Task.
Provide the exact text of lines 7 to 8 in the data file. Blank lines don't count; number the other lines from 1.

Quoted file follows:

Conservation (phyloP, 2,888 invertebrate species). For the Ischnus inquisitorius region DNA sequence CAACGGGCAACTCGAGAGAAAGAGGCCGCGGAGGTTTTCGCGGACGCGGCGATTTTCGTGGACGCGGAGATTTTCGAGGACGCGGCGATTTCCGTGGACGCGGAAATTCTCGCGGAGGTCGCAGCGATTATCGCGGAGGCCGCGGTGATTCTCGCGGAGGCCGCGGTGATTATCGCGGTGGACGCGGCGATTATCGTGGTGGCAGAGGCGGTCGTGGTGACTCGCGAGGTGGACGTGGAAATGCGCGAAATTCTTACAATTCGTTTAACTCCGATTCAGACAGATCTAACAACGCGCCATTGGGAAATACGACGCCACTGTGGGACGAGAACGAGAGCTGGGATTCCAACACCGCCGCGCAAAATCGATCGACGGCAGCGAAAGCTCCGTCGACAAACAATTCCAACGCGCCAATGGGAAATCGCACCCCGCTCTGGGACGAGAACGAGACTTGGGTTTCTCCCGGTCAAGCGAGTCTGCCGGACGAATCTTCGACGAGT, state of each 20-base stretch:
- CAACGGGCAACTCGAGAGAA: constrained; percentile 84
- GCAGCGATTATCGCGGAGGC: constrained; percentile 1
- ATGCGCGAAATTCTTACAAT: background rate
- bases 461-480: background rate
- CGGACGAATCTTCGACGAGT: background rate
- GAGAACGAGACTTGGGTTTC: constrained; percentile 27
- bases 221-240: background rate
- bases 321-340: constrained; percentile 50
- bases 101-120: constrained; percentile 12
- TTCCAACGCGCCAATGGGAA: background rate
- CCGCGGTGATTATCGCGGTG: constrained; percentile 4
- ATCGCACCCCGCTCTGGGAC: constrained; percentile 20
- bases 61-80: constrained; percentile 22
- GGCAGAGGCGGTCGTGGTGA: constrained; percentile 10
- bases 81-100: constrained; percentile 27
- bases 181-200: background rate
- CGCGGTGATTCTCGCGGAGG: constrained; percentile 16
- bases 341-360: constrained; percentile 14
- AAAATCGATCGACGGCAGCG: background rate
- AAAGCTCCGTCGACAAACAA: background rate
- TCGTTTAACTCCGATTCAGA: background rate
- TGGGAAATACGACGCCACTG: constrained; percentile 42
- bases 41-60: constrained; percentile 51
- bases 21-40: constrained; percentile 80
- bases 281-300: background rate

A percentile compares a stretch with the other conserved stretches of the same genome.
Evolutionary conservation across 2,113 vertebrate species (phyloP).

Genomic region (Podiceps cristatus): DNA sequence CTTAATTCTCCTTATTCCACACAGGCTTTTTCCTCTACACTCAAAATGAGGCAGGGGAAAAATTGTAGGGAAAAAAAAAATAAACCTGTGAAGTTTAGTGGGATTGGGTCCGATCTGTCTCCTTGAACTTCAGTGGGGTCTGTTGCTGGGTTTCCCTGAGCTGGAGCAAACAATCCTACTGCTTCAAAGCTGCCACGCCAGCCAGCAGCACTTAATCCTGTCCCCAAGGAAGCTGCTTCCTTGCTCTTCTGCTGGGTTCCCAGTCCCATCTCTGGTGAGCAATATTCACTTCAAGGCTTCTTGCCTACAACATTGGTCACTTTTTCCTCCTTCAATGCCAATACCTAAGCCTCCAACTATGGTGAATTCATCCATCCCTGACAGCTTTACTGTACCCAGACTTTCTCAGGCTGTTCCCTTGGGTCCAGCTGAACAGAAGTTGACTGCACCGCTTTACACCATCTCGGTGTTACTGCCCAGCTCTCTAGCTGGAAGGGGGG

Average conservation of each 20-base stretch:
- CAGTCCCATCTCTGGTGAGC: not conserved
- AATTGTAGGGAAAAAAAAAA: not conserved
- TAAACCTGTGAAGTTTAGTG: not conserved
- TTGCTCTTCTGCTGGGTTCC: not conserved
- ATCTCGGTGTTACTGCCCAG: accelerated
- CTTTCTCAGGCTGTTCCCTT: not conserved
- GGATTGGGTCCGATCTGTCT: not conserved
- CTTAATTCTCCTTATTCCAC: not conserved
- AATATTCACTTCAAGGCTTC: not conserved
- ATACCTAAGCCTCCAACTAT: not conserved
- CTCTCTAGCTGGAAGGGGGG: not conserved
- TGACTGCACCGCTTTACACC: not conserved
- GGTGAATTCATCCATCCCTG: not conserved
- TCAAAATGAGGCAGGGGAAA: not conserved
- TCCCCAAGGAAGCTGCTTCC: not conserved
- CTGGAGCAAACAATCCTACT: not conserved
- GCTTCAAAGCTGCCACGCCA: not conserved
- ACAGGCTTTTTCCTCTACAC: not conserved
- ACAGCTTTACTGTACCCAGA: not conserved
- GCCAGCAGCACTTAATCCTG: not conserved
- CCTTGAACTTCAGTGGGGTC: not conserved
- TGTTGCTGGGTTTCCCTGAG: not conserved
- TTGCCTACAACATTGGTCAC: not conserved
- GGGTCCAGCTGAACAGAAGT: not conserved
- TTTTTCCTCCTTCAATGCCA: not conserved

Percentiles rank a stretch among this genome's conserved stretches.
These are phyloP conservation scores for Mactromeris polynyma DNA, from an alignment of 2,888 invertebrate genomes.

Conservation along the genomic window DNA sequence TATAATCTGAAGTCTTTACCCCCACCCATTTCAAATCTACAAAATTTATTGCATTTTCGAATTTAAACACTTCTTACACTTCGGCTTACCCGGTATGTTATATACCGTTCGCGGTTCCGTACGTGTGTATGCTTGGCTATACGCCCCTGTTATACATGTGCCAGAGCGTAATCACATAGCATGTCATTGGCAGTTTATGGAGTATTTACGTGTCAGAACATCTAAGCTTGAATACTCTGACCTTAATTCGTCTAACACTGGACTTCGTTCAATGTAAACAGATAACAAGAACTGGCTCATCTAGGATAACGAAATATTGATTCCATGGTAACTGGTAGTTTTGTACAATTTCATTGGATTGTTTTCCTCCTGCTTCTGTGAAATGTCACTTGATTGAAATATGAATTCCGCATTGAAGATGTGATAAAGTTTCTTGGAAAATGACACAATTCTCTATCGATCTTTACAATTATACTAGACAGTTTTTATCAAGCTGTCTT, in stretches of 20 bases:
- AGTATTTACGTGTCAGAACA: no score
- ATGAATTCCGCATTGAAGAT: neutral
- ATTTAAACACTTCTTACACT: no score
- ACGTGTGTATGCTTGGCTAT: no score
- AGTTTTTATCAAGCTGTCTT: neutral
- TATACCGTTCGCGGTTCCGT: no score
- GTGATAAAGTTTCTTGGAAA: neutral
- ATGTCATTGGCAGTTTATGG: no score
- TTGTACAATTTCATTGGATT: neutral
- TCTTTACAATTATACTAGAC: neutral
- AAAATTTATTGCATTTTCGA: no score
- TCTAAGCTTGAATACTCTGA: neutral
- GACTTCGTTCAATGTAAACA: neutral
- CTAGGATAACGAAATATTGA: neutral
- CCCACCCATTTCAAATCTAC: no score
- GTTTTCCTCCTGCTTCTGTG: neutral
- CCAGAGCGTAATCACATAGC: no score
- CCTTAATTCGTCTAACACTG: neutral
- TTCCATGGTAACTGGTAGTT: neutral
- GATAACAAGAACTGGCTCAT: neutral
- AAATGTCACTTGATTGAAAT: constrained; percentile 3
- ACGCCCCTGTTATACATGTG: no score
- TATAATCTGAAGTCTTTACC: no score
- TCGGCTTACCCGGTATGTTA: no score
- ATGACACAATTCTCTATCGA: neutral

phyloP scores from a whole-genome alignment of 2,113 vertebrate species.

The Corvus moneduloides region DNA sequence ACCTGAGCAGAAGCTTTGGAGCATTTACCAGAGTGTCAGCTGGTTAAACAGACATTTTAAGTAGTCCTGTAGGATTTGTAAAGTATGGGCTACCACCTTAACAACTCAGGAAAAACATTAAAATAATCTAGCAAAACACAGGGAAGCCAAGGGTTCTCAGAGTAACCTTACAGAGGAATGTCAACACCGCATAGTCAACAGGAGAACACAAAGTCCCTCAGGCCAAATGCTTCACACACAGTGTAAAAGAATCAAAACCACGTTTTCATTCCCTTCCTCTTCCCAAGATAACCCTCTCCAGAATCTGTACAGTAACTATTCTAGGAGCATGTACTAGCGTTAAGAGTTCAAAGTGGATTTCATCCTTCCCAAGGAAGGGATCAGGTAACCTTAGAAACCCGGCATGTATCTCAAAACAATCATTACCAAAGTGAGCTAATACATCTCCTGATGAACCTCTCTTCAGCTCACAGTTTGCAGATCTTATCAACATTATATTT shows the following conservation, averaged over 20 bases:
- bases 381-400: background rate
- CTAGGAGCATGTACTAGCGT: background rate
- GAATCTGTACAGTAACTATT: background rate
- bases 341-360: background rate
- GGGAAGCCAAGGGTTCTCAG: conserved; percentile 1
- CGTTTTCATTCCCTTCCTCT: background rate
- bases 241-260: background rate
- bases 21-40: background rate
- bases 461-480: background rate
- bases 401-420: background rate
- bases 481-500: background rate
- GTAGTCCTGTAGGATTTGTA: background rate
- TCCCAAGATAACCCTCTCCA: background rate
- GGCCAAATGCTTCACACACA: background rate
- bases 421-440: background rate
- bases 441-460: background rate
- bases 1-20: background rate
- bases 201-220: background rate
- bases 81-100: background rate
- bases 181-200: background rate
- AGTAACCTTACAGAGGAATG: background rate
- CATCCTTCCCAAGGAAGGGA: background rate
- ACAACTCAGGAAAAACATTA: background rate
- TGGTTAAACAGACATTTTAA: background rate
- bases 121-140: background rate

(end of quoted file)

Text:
- GAGAACGAGACTTGGGTTTC: constrained; percentile 27
- bases 221-240: background rate